Classroom teams including all teachers working on reading, readiness, and language attend scheduled meetings once a month to review individual student progress and coordinate instructional plans based on changing student needs. Within classrooms, teachers review instructional plans on an informal basis weekly. All supplemental teachers meet twice each month for ongoing planning, problem solving around specific students, and sharing instructional strategies. Classroom teachers and supplemental teachers exchange formal lesson plans weekly; these plans reflect a shared focus on specific reading/readiness objectives. Lesson plans are also collected and monitored by the principal. Instructional goals for the CTP match regular district curriculum goals and are measured by criterion-referenced tests used throughout the district.

Data Collection

All Hiawatha students are evaluated using curriculum-based measures (CBM) three times a year. These data are compared to district-developed normative information. In addition, reading progress of all students in the school is monitored weekly with formative evaluation procedures (Marston & Magnusson, 1988). Students read from grade level passages once weekly for 1 min while the teacher counts the number of words read correctly (Deno, Mirkin, & Chiang, 1982). Performance is charted on equal-interval graph paper using the moving median approach. In this system, the median of the last three data points is plotted on the graph. Student progress before and during cooperative teaching can be compared. Hiawatha staff are trained to monitor, chart, and interpret individual reading and readiness progress using trend lines and individual progress goals. Interjudge reliability coefficients for teachers measuring reading and readiness exceeded .90. An actual example of student progress being monitored is shown in Figure 2, in which one student's ("Jim's") words read correctly are graphed weekly.

This graph shows that Jim is not in a CTP group at the start of the year, Phase A. Though there is a slight increase in words read correctly at this time, his improvement was not viewed as educationally significant by staff. During the academic year, Jim was placed in a CTP group. This change in instruction appears to have had a significant effect on his reading progress, as seen in Phase B of Figure 2. Jim now reads approximately 60 words correctly in 1 min. In addition, Jim's errors have been reduced from 15 per minute to less than 5.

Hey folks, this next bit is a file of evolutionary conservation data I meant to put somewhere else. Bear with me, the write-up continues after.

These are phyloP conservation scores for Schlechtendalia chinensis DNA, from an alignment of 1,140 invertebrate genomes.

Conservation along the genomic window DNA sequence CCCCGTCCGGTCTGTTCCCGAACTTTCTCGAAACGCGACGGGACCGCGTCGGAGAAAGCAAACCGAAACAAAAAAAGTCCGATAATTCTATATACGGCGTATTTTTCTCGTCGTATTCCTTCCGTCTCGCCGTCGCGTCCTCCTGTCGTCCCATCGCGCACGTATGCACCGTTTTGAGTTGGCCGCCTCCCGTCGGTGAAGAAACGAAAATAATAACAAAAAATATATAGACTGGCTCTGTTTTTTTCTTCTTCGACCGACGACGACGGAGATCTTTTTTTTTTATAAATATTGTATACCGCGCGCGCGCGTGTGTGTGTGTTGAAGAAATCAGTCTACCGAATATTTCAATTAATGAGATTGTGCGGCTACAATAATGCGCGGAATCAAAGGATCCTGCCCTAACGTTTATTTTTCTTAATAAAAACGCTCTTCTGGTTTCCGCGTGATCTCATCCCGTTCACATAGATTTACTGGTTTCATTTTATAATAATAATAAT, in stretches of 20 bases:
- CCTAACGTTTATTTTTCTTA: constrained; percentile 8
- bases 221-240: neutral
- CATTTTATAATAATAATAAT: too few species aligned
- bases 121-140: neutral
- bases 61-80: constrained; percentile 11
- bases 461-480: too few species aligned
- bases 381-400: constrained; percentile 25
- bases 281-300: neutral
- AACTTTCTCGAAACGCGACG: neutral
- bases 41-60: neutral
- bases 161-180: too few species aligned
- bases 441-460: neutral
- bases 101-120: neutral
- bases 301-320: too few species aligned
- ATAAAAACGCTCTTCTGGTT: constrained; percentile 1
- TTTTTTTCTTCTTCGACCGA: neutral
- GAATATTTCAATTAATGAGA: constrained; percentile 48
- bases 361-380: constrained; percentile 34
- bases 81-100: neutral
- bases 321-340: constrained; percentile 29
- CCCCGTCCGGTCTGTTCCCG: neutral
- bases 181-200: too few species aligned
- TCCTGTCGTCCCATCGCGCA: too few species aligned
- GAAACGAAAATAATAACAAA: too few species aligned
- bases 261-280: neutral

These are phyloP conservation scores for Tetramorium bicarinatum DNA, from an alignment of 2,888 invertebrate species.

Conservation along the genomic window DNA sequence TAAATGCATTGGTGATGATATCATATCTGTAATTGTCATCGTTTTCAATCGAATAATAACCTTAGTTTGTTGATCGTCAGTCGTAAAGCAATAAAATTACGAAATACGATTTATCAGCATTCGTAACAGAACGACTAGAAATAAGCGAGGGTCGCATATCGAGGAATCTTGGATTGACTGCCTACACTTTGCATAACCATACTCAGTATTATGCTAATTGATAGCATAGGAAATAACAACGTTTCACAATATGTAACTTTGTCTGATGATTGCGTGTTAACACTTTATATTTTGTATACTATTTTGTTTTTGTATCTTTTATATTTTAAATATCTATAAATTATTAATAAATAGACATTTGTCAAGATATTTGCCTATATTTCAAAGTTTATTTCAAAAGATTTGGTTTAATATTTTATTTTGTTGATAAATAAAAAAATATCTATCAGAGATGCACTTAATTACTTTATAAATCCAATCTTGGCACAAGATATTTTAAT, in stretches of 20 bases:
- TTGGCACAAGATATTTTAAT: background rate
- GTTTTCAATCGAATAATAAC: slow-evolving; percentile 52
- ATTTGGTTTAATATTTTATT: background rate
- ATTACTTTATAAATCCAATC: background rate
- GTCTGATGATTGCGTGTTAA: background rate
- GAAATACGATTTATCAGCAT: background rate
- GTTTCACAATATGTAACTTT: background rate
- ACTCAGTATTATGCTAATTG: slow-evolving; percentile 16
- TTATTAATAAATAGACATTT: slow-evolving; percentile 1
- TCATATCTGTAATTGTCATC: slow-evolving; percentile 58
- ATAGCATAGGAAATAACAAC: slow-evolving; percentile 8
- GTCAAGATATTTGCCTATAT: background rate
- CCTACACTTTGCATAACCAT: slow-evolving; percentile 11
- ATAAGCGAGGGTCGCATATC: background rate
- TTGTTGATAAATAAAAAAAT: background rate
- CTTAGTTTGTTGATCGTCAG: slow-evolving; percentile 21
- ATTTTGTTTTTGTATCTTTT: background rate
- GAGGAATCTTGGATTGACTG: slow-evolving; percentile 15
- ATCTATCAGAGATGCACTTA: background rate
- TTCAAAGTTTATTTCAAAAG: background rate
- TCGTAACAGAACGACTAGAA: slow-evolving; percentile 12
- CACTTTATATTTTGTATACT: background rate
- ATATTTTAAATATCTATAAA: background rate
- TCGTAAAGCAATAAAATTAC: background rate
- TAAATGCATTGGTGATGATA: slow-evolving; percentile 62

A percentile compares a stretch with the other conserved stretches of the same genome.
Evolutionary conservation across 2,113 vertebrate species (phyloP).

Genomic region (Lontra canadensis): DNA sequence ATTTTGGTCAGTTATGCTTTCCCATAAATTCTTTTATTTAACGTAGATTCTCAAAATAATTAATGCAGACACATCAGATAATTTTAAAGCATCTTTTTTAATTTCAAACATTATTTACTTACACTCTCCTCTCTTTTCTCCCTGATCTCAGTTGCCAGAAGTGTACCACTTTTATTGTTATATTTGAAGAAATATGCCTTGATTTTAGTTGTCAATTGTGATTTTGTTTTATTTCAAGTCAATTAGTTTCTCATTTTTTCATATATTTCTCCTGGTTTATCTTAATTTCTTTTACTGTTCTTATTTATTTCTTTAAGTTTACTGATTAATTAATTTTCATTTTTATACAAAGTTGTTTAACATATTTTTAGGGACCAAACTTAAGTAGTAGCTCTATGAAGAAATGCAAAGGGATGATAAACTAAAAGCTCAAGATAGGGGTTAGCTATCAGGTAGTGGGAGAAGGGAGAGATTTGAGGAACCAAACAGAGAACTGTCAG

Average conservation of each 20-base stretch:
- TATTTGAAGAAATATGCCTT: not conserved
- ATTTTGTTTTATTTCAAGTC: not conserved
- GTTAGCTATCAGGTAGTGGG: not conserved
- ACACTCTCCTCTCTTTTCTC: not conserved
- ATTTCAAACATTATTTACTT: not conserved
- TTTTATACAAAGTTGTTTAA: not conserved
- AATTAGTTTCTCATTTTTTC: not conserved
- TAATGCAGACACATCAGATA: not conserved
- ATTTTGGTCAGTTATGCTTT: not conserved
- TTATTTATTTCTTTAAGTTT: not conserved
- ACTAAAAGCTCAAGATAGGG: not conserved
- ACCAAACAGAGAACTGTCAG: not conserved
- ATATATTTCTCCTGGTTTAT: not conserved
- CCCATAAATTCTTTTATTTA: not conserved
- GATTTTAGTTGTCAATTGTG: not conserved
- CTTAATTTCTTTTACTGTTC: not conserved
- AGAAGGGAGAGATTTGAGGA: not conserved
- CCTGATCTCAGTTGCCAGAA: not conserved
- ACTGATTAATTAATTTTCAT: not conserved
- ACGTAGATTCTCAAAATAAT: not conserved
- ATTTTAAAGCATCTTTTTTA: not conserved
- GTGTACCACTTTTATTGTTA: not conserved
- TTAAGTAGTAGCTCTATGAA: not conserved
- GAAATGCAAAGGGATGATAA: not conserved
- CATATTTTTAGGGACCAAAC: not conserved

Instructional changes are made based on individual student progress and response to specific instruction. Instructional changes might include time allocated to instructional activities, motivational strategies, specific materials, parent contact, teaching style, and attendance contracts. All instructional changes are documented on individual progress-monitoring charts, as shown in Figure 2. Student progress is shared with students, staff, and families to improve student performance. At the end of each school year, Hiawatha staff are asked to rate the effectiveness of the project and list suggestions for future years.


The evaluation results of the Hiawatha CTP are divided into four major categories. The first type of results relate to the effectiveness of CTP. The second category examines the overall impact of CTP on the school. A third analysis is directed at how CTP affected referrals to special education. Finally, teacher attitudes concerning the implementation of cooperative teaching are reviewed.

Effectiveness of Cooperative Teaching

Several approaches to evaluating the effectiveness of the CTP were considered. One approach contrasted the learning rate of CTP pupils versus non-CTP students. At first glance, this might seem to be an appropriate design; but it was flawed in that the initial performances of CTP and non-CTP children were extremely different. Thus, non-CTP students were an inadequate control group. A second design called for a matched set of students that were either CTP or non-CTP, but equivalent in initial performance. Low sample sizes for this analysis obviated such a design. The third design, a single-subject time series analysis of pupil learning rate while students were taught in both a CTP and non-CTP condition during an academic year, was selected as most appropriate. In the single-subject design, the slope of learning in reading is calculated for the student while being serviced in regular education. Once a child is placed in CTP, a new learning rate is calculated. To compare CTP to non-CTP, the learning rates for these students are aggregated for each phase and analyzed using a paired t-test.